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The key stages of an IPO

1. Selecting an underwriter

The first stage of any IPO is the company making their ambitions known (privately) to investment banks that they would like to raise capital and list on an exchange. This generally occurs several months or more before the actual IPO date. The listing company will listen to pitches from different underwriters and select the one that they deem best fit for their purposes, and that they believe will get them the best outcome.

Some factors considered are the quality of the investment banks research and marketing teams, geographical expertise, investor client base and distribution networks, industry reputation as well as any prior dealings the company may have had with particular banks. 

2. Due diligence

The chosen underwriter will do a deep dive into the company’s financials, map out their risks (regulatory concerns, legal issues, operational problems), develop an extensive amount of documentation and enter into legal agreements with the company regarding the way it intends to market the IPO.

It may choose to purchase all shares in the company and take on the full risk of selling them (full commitment), it could bring in other investment banks into the fold in order to spread the risk (underwriting syndicates), or they can agree to a “best efforts” contract where the underwriter will try to sell as much of the offer as they can, but won’t agree to purchase a certain amount of the stock to guarantee an amount of capital raised.

Once the specifics of the deal between the company and underwriter are finalised, regulatory filings are prepared and sent to the relevant regulator. This part of the process is kept on the down low, as anyone working on the IPO are bound by insider trading laws. It’s privileged and confidential info at this point in time, until the relevant regulator releases the filings.

3) The IPO roadshow

This is like a travelling sales pitch, where the underwriter goes to different institutions and investors and pitches the company. They want to gauge the valuation and price of the company in the eyes of the market through this process, so that they can determine a final offer price and number of shares. It’s at this time that the underwriter builds a book of interested parties, a process known as the “book build.” A number of banks, investment funds and high net worth investors who are keen on owning the stock will be short listed at this stage and will likely receive an allocation.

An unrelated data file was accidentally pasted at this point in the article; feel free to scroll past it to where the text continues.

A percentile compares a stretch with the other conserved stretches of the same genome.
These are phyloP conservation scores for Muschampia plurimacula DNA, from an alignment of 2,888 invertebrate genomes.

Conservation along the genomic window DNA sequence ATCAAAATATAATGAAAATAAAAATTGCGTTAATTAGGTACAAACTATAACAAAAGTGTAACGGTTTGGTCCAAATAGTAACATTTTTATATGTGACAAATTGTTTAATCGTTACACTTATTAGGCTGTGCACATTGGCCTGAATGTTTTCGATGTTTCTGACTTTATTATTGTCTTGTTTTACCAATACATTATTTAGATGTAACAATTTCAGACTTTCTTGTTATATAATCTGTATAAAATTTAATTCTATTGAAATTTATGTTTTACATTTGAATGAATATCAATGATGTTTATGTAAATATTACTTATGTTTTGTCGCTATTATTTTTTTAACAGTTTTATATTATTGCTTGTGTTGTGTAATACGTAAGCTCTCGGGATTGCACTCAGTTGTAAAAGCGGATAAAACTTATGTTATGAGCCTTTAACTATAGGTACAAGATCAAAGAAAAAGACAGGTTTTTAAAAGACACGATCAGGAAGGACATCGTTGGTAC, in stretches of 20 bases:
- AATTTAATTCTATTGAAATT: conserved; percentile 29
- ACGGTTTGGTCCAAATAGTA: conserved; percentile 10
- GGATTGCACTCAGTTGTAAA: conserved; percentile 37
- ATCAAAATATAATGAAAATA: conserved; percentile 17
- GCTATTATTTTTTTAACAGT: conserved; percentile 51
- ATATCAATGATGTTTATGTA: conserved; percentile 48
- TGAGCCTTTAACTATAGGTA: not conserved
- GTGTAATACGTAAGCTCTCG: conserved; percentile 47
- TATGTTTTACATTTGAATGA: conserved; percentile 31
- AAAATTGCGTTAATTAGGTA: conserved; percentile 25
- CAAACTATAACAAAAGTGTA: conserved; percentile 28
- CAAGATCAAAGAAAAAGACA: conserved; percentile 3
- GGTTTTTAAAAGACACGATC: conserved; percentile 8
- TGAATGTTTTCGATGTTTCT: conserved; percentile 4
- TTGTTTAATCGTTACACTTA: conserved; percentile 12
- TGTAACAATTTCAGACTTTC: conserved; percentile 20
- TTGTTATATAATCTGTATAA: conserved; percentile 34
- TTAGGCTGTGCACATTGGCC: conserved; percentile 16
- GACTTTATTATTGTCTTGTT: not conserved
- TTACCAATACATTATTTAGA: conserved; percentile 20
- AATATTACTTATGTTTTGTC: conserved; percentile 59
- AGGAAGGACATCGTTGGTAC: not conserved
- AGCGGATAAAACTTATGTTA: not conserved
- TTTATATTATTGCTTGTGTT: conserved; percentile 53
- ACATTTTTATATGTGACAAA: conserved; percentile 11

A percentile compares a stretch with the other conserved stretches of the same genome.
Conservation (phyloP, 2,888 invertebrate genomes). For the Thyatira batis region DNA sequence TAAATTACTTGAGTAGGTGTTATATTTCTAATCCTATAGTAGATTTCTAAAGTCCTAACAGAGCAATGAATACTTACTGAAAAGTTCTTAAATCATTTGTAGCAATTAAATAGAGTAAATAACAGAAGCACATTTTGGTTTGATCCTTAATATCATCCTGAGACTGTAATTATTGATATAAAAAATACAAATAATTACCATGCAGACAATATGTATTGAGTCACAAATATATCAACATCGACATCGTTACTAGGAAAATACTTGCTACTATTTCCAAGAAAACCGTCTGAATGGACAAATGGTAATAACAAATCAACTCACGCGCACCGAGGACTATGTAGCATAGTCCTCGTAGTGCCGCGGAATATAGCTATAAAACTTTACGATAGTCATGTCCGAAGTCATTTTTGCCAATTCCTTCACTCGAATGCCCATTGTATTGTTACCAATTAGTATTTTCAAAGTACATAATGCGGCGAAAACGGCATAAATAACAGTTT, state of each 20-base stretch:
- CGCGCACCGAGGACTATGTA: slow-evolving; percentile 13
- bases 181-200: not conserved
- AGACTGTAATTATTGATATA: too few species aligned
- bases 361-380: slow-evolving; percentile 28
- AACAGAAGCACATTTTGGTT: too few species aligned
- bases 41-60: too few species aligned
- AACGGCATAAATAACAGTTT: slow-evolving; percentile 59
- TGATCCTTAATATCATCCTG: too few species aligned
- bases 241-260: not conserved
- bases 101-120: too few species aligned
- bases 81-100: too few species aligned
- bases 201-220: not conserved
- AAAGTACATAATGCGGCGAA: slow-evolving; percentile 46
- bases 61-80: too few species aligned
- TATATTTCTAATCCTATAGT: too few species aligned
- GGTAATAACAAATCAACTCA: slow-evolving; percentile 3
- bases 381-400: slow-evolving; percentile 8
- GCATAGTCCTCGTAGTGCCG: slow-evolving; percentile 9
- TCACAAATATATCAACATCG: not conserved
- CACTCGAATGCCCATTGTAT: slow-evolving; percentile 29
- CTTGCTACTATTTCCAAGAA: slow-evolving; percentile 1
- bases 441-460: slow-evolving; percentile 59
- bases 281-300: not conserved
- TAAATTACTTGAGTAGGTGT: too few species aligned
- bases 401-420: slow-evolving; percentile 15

4) Regulatory approval & determination of stock price

After the roadshow has ended and the regulator governing the jurisdiction where the company would like to list has approved the IPO to go ahead, the underwriters now determine (based on the book build) what the final offer price and number of shares will be. This determines the valuation of the company on the IPO date. The effective date of the IPO is also chosen, typically within a couple weeks of having initially filed.

5) The company goes public

On the effective date selected by the underwriters, the shares allocated to investors are released, and trading can now begin on the exchange where they are listed. This is where the market determines whether or not the valuation of the company by the underwriter was under or overstated.

Typically, the underwriter will price the shares such that they are slightly undervalued. This is done so that there is a decent short term appreciation in the share price for current investors. It also maintains value for them if they are bound by a lock-up period (where shares cannot be sold for X amount of time after the IPO date).

But in some cases the opposite occurs. The market doesn’t agree with the underwriter’s valuation, and the stock can be taken to the cleaners on its first few days or weeks of trading. A prime example of this was Facebook back in 2012, which was sold at around $38 but fell to as low as $26 in its first few weeks of trading. It went on a horrible run for a good 6 month period post-IPO, before becoming one of the biggest companies by market capitalization today.

Pepperstone doesn’t represent that the material provided here is accurate, current or complete, and therefore shouldn’t be relied upon as such. The information provided here, whether from a third party or not, isn’t to be considered as a recommendation; or an offer to buy or sell; or the solicitation of an offer to buy or sell any security, financial product or instrument; or to participate in any particular trading strategy. We advise any readers of this content to seek their own advice. Without the approval of Pepperstone, reproduction or redistribution of this information isn’t permitted.